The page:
The GSMA, which lobbies on behalf of the mobile industry, is bracing itself for a battle with Europe over the use of millimeter-wave (mmWave) spectrum for 5G services. The group is anticipating a potential clash at this week’s World Radiocommunication Conference (WRC 19) in Sharm el-Sheikh, Egypt over the use of mmWave, which some European authorities argue interferes with “space services” such as satellite-based weather-sensing.
Brett Tarnutzer, head of spectrum at the GSMA, wrote: “We are calling for Europe to join the US in taking a pro-5G stance at WRC-19 to protect its digital future. Some administrations are still determined to limit mobile use of airwaves that 5G requires to reach its full potential. This protectionist attitude will have consequences for our global economy if allowed to prevail.”
WRC-19 and Agenda Item 1.13 presents the opportunity to identify mmWave spectrum in the 26, 40, 50 and 66 GHz bands. By doing so, the conference can lay the essential foundation for a bright 5G future. These bands enable key capabilities of 5G such as ultra-high capacity and ultra-high speed services.
It is also important the bands come with reasonable conditions. Unfortunately, it is possible to identify a band for IMT on paper, but effectively render it unusable in practice. Where conditions are necessary to protect other services, they should be applied. Where conditions have been found by the technical studies to be unnecessary, it will be harmful to 5G deployment to impose them without reason.
On October 31 at WRC-19, GSMA welcomed delegates from Arab Spectrum Management Group (ASMG) to a lunchtime seminar to discuss Agenda Item 1.13 with a focus on mmWave spectrum for the future of 5G.
“The Arab Spectrum Management Group has already positioned itself as a 5G leader. And its full support for the identification of mmWave spectrum at WRC-19 will help it build on that momentum.” said GSMA Director General Mats Granryd.
Speakers from Nokia, TMG and the GSMA, and Director General Mats Granryd, talked about how the right conditions for mmWave spectrum at WRC-19 can change how connectivity drives the Arab region forward.
At the seminar, the GSMA also presented findings from its recently published report on mmWave Use Cases, and the impact they will have on all aspects of society. GSMA believes the performance benefits of mmWave, including ultra-high speeds and low latencies, will drive the revolutionary impact of the most advanced 5G services. Use cases such as expanded broadband access and advanced healthcare stand to profit greatly from access to mmWave spectrum. [No mention was made of mmWave’s need for the line of sight, short distance/reach, or need for many small cells.]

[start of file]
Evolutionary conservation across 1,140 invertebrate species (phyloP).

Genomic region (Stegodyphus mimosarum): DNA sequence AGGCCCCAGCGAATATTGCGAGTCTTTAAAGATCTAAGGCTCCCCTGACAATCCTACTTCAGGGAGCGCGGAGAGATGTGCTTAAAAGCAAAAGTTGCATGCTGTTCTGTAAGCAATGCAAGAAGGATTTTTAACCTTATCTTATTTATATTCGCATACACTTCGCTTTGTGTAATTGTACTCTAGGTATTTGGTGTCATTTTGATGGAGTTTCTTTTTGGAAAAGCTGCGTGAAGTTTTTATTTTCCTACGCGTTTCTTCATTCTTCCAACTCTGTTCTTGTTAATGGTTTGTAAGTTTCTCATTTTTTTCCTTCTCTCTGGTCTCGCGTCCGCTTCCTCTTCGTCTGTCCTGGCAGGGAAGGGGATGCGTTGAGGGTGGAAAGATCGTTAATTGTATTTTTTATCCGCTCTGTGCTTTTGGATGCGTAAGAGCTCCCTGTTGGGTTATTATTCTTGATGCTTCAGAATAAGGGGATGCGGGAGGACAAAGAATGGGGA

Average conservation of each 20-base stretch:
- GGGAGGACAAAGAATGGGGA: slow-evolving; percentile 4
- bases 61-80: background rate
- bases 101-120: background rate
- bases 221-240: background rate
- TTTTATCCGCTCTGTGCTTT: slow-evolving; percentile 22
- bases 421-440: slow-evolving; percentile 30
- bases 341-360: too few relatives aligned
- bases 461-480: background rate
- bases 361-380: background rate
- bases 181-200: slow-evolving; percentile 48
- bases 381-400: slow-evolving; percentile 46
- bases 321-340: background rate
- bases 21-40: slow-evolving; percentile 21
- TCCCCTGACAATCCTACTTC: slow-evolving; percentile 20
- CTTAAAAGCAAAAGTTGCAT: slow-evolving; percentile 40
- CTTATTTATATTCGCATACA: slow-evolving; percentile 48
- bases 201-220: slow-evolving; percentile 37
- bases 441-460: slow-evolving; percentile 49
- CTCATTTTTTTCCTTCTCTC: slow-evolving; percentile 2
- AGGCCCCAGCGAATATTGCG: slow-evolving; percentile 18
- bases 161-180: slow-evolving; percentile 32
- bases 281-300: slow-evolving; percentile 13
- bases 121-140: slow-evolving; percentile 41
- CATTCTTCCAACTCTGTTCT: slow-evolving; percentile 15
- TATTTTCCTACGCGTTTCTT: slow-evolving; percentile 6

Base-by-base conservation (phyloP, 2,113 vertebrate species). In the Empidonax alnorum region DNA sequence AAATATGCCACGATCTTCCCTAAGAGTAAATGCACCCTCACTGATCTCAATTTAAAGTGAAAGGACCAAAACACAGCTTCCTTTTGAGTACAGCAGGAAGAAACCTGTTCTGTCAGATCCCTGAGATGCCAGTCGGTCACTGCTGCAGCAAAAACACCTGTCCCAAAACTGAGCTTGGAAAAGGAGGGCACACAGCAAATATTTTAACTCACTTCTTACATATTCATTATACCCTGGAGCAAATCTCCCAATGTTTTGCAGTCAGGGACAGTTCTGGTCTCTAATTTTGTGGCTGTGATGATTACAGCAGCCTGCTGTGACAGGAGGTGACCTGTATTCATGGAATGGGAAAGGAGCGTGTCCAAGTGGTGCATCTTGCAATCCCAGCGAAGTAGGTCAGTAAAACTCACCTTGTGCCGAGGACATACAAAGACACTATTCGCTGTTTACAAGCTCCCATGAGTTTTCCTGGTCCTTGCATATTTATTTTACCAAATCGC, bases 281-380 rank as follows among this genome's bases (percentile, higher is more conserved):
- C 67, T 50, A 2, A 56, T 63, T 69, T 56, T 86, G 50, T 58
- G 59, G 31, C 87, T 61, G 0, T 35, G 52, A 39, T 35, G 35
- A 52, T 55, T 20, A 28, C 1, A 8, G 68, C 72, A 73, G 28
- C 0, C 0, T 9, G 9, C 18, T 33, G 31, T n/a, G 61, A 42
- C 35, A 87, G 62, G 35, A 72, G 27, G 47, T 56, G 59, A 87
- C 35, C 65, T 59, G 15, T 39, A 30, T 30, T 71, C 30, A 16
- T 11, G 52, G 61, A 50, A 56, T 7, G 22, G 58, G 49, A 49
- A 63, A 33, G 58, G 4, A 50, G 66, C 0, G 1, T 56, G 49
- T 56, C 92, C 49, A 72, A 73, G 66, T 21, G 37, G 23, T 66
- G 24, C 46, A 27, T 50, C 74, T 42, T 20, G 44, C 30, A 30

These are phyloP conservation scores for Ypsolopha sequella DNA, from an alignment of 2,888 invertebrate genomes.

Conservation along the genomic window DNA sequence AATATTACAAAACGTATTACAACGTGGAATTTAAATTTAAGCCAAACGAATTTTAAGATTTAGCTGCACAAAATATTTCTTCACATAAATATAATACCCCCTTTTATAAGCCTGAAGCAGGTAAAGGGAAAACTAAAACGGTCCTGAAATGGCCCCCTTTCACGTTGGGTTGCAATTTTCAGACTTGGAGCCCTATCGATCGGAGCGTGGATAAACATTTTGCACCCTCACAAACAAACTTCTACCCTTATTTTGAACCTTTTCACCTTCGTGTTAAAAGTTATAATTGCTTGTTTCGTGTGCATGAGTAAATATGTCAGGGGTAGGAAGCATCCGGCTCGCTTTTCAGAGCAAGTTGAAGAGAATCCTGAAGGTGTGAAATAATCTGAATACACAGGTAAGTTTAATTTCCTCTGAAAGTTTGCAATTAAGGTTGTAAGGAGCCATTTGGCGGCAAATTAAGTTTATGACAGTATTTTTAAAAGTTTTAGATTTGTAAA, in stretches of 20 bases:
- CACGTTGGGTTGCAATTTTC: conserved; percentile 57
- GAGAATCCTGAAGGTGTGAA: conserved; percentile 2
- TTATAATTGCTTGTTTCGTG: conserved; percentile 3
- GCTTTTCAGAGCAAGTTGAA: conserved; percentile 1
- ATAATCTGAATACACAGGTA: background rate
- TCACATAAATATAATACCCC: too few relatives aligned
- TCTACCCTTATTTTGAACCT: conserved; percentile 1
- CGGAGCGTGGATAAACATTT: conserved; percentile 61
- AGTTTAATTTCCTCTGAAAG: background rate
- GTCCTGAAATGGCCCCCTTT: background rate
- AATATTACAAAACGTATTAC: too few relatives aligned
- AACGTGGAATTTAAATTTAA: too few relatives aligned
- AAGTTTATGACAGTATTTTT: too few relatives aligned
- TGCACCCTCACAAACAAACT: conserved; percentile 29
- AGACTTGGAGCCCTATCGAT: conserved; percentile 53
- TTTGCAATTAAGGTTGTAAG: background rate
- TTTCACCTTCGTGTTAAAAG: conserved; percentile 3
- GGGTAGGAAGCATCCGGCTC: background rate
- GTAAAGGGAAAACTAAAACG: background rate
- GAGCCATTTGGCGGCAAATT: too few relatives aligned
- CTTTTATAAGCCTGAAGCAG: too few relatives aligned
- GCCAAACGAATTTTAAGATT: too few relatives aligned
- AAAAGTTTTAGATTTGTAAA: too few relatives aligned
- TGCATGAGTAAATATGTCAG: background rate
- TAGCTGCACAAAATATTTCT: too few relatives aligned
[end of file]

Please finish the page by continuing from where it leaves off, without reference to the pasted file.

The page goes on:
The Middle East and North Africa are expected to deliver $15.4 billion in GDP from mmWave 5G by 2034. But economic impact, along with all the underlying use cases that make it possible, is only possible if mmWave spectrum is identified for IMT with reasonable conditions.
The mobile industry is asking for the IMT (ITU acronym for International Mobile Telecomunications) identification of:
• 26 GHz (24.25-27.5 GHz);
• 40 GHz (37-43.5 GHz);
• 50 GHz (45.5-52.6 GHz); and
• 66 GHz (66-71 GHz).
The presentation from the seminar is available here. A few highlights follow:
Various applications and services require access to spectrum from low, mid, and high bands:
- High band: Extreme capacity, e.g. 2.3, 2.6, 3.3–4.2, 4.4-5 GHz etc.
80-100 MHz MNO contiguous 2020 onwards
- Mid band: Both coverage & capacity, e.g. 24.25-29.5, 37-43.5 GHz etc
800-1000 MHz MNO/Network contiguous 2020 onwards
- Low band: Extended coverage, e.g. 600, 700 MHz etc
Up to 20 MHz channel bandwidth; 2020 onwards
5G is expected to contribute $2.2 trillion to global GDP (by 2034)
In a report written by TMG, 5G mmWave services are said to realize $565 billion in global GDP and $152 billion in tax revenue over a 15-year period, from 2020 to 2034. By the end of this period,That equals 25 per cent of the value created by 5G. The report also breaks down the impact on a regional level.
A second TMG report, looks at the impact of mmWave spectrum on economies in Sub-Saharan Africa, South and South East Asia and the Pacific Islands, Latin America and the Caribbean, and the RCC region. It reveals how the benefits on mmWave 5G will be felt across industries and explores exciting new 5G use cases, including healthcare, industrial automation, education and connectivity. None of these use cases will reach their full potential without access to mmWaves.
Case Studies (with illustrations): Extractive Industries, Connectivity, Smart transportation logistics hubs